Aster asked Jodie to take some pictures of her with her lantern. Jodie and I felt sad, a little sluggish, even. We had all felt so joyous. And while we had tried to be tentative about the shipping, we all loved the idea of having these waiting for us back in the US. Making the lanterns had been one of the most special activities we’d done together so far.
Now, it was going to have to just remain a memory.
Later, as we checked out, I chatted with the manager about how we left the lanterns in the room.
“I’m sorry that the shipping didn’t work out,” he said.
“Making those was really special to us,” I replied. “The kids especially are sad about leaving them. If it’s possible, could you try to give the lanterns a good home?”
The manager nodded. I think we left the lanterns in good hands.
A couple of hours later, we were in a van, shuttling us from Hoi An to Da Nang so we could stay the night before flying to Singapore the next day. I thought back to our lantern class, but said nothing; Connor had told us he wanted some time to let his feelings settle, but right now, he still felt pretty upset about having to leave his lantern behind.
What we make is rarely what we keep
As our van drove through the outskirts of Hoi An, we passed gardens, trucks, motorcycle cargo sidecars, and shop front after shop front full of potted orange trees, each as covered in tiny bright globes as a Christmas tree with ornaments. Our understanding is that the trees are a popular gift for the Lunar New Year, which was fast approaching.
I thought back to the class. Music had been playing. When John Legend’s “All of Me” came on, Connor and I sang it together. I thought about his careful patience, his focused joy, as he decided how he wanted to lay down each panel of fabric. He knew he had made something special.
Of course, no matter how special something is, when you make it, there often comes a time when you have to let it go. Lanterns. Books. Kids. We don’t always get to keep what we make. In fact, we usually don’t. All those orange trees? Someone had planted them, tended them, nurtured them, for someone else.
We’d left the lanterns behind. We had to let them go. It was hard. Harder than I expected. We did indeed have the memory. Right now, it was a little bittersweet. But even though we’d left the actual lanterns in Hoi An, we took the best parts with us. In time, I knew we’d remember that most of all. I knew the kids would recognize it.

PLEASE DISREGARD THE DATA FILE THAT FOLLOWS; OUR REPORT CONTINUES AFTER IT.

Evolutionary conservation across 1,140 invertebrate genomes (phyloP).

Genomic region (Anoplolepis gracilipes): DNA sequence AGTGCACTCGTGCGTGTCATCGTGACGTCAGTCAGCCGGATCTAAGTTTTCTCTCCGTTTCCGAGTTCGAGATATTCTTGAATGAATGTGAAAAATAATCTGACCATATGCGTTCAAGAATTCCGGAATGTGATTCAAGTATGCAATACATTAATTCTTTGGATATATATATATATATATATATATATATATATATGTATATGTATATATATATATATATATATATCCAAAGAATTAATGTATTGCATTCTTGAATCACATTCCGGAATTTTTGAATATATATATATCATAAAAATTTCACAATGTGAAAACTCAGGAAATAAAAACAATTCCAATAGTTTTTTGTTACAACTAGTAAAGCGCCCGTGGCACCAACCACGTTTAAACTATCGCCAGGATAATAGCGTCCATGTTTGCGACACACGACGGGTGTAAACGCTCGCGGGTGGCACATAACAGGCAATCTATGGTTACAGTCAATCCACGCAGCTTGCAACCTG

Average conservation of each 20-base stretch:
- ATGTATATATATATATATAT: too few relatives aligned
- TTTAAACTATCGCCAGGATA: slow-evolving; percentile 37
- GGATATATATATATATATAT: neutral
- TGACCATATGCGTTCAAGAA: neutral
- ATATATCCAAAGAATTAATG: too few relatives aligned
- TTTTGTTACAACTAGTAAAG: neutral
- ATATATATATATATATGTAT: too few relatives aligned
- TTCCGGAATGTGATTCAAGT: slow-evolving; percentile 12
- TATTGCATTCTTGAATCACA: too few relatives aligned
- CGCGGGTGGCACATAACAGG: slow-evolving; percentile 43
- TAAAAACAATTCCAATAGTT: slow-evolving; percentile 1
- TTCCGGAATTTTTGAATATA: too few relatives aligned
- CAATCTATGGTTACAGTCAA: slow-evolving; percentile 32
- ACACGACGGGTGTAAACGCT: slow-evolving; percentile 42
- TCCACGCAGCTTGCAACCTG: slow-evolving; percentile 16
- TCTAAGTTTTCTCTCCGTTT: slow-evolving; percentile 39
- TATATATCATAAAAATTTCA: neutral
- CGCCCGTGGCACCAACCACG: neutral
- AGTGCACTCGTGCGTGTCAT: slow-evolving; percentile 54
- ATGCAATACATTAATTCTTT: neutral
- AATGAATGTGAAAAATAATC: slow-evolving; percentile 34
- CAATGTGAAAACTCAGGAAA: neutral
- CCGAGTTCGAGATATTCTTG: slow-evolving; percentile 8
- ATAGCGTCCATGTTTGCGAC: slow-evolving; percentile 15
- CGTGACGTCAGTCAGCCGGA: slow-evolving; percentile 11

The creating is what matters most. The creation merely gives a focal point. While making the lanterns was an incredible experience, the most important part was what we did together, the experience we shared, the craft we learned, and the memory we could take anywhere, forever.
But still. I’ll always miss those lanterns. Especially the one I made. Orange with a hint of golden in the embroidery. Like a sunrise we could always see. For a day we’ll always remember.
LEGOLAND: Into the bricks
The kids have told us that of all the toys they had, the LEGOs are what they miss the most. We kept the LEGOs too, every brick and tile. They’re in a locked storage room in our garage, with the few other things we kept for whenever we return to some sort of humble abode.
Watching the kids play with their LEGO collection (and occasionally joining in), I naturally would think back to my brick-rich childhood. The many sets I had as a child, I eventually decided, as a worldly teenager, that I had outgrown. My dad passed them down to a couple of younger cousins. Now, I am happy to dive into the bricks and build once again.
Creating with LEGO bricks gives such an ultimate hands-on conduit to the imagination. My childhood memories are full of builds and teardowns, elaborate storylines with the characters and sets I’d worked up with siblings or with the kids my mom babysat after school.
Now, with my own children beside me, we took our final steps through the hot Malaysia morning, toward a wall of bright colors. From Vietnam, we had flown to Singapore, then ridden a bus across the island to Johor Bahru, a city just across the water from the northern end of Singapore. Resting up overnight, the four of us were ready to start our first of many days exploring LEGOLAND.
We were ready for bricks. We were ready to dash about in a land of pure imagination (well, not the one that phrase might bring to mind).
From imagination to immersion
LEGOLAND Malaysia had been one of the big places we’d planned to take the kids. Neither Jodie nor I have been to any of the 10 LEGOLAND parks around the world. But we were both longtime fans of the brick. Sorting out our passes, soon we crossed the turnstile and turned back into kids.
When you play with LEGOs, you can imagine yourself in what you build. The robot with the hinged elbows and moving arms? It talks in your voice and fulfills difficult missions. The two-story, sprawling. Space station castle you spend all weekend making? You can imagine yourself wandering the hallways, opening the drawbridge/airlock, and asking nearly arrived space dragons if they are friend or foe.
Wandering through the rides, attractions, and building stations at LEGOLAND Malaysia, though, something else happened. Instead of imagining ourselves inside of a LEGO build, the park immersed us in life-size and larger-than-life versions.
Sure, there were rides and other attractions, in some ways not dissimilar from other theme parks. But the LEGO touch of immersive detail was everywhere, often in whimsical touches and creations. Going around a curve in a path might take you past a couple of wee foxes, all made of LEGO bricks. Everywhere you turned, there were statues and scenes, all made of either LEGO bricks or, with big builds like Einstein’s face outside of the Mindstorms building lab, DUPLO blocks.
There were lands devoted to Technic, Kingdoms, Adventure, and Imagination.
Tucking our passes into our pockets, we stepped forth into this land of wonder and creativity.
We stepped into a LEGOLAND of imagination—and we would get to be there for an entire week.